Journal Article
Review
Add like
Add dislike
Add to saved papers

The role of programmed death receptor (PD-)1/PD-ligand (L)1 in periodontitis and cancer.

Periodontology 2000 2024 Februrary 14
The programmed-death-ligand-1 (PD-L1) is an immune-modulating molecule that is constitutively expressed on various immune cells, different epithelial cells and a multitude of cancer cells. It is a costimulatory molecule that may impair T-cell mediated immune response. Ligation to the programmed-death-receptor (PD)-1, on activated T-cells and further triggering of the related signaling pathways can induce T-cells apoptosis or anergy. The upregulation of PD-L1 in various cancer types, including oral squamous cell carcinomas, was demonstrated and has been linked to immune escape of tumors and poor prognosis. A bidirectional relationship exists between the increased PD-L1 expression and periodontitis as well as the epithelial-mesenchymal transition (EMT), a process of interconversion of epithelial cells to mesenchymal cells that may induce immune escape of tumors. Interaction between exosomal PD-L1 and PD-1 on T-cells may cause immunosuppression by blocking the activation and proliferation of T-cells. The efficacy and importance of treatment with PD-1/PD-L1 checkpoint inhibitors and their prognostic influence on human cancers was demonstrated. Regarding PD-1/PD-L1 checkpoint inhibitors, resistances exist or may develop, basing on various factors. Further investigations of the underlying mechanisms will help to overcome the therapeutic limitations that result from resistances and to develop new strategies for the treatment of cancer.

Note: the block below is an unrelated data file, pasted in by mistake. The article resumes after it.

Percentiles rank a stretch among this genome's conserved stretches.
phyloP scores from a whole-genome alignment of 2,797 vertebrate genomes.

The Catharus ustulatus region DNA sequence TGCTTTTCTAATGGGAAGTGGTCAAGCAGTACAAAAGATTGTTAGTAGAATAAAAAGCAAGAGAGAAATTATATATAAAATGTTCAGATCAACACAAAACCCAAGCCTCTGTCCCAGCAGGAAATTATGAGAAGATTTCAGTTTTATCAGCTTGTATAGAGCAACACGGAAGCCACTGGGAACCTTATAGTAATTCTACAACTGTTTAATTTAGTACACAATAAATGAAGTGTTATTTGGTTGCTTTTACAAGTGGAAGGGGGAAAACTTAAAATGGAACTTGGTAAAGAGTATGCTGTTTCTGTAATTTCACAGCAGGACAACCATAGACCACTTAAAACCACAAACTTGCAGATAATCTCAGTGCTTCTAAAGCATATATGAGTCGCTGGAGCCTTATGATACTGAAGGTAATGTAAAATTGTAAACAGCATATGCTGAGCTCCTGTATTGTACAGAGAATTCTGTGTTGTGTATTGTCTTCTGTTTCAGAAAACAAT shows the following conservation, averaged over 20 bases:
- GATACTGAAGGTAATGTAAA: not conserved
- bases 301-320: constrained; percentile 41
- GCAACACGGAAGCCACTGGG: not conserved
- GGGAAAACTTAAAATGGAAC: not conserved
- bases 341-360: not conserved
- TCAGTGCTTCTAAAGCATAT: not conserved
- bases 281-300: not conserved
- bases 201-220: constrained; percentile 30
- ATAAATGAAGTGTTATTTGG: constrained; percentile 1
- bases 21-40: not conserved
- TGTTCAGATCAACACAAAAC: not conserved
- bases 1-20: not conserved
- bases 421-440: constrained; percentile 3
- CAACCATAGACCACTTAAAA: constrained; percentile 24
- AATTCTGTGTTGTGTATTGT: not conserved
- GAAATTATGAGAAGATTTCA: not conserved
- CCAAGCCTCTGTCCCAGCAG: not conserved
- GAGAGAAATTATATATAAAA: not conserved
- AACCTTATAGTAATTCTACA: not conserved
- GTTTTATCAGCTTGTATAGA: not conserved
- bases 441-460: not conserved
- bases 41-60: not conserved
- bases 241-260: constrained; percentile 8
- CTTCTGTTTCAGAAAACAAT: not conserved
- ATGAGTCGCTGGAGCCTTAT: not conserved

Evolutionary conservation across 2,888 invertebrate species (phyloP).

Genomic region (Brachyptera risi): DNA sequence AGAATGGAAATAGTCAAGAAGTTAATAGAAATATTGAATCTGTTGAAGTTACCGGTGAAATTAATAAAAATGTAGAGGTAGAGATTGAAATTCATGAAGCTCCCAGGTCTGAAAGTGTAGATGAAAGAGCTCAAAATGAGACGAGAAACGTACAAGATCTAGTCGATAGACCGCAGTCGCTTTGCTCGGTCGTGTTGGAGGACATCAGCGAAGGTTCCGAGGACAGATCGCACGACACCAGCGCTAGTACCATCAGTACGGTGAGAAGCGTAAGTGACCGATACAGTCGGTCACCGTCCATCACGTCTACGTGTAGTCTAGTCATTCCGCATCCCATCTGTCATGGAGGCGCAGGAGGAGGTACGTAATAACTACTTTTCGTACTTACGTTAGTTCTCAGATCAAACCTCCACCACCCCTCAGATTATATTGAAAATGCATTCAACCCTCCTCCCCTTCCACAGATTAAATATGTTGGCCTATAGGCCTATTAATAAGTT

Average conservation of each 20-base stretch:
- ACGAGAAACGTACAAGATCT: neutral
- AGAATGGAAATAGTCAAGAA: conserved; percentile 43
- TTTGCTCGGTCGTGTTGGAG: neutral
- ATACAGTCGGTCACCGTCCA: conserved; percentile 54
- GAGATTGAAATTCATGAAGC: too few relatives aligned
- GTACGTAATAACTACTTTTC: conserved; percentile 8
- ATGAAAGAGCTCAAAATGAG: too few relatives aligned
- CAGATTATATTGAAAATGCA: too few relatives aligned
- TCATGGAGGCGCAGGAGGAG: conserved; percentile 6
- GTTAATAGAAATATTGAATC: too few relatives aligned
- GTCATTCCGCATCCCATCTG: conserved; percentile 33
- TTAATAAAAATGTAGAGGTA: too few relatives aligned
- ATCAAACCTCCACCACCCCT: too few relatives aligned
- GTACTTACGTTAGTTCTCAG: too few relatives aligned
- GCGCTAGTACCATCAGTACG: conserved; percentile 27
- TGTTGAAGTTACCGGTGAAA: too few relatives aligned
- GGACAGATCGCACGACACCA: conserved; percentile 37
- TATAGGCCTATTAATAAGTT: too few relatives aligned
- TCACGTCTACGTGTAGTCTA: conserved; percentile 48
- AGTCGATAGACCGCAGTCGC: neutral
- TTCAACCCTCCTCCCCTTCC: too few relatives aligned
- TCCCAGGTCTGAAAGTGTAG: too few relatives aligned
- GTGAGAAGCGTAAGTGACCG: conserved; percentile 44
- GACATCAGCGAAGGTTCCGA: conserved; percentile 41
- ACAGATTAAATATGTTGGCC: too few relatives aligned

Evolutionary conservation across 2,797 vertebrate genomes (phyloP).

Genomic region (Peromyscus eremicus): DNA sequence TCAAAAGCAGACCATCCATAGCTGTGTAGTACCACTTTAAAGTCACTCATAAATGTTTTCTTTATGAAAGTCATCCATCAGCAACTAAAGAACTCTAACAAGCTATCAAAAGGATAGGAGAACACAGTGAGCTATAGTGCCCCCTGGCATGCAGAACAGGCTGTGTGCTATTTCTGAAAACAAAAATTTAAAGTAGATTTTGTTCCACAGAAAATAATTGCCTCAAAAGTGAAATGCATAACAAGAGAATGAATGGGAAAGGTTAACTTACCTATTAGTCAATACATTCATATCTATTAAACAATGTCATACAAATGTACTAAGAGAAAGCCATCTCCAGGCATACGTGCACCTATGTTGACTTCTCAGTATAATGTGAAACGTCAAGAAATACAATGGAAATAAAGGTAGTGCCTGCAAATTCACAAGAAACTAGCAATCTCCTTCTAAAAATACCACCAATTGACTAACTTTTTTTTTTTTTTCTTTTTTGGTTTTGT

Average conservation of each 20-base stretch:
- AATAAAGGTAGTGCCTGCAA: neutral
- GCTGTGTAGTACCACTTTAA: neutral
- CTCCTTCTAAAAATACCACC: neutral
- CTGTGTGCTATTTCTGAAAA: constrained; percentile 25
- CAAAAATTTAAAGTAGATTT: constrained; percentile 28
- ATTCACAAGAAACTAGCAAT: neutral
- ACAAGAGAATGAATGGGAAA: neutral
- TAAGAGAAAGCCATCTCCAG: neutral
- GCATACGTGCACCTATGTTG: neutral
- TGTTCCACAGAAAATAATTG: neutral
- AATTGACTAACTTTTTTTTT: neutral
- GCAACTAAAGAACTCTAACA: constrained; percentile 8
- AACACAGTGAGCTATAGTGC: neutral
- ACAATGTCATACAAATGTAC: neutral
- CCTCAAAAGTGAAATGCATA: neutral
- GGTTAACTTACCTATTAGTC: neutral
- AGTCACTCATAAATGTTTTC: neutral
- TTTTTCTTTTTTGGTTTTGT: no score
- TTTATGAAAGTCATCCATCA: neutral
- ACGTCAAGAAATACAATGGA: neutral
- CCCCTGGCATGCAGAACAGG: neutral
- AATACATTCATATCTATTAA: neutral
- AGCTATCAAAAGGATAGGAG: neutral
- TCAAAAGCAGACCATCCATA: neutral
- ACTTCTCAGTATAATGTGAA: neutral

Full text links

We have located links that may give you full text access.
Can't access the paper?
Try logging in through your university/institutional subscription. For a smoother one-click institutional access experience, please use our mobile app.

Related Resources

For the best experience, use the Read mobile app

Mobile app image

Get seemless 1-tap access through your institution/university

For the best experience, use the Read mobile app

All material on this website is protected by copyright, Copyright © 1994-2024 by WebMD LLC.
This website also contains material copyrighted by 3rd parties.

By using this service, you agree to our terms of use and privacy policy.

Your Privacy Choices Toggle icon

You can now claim free CME credits for this literature searchClaim now

Get seemless 1-tap access through your institution/university

For the best experience, use the Read mobile app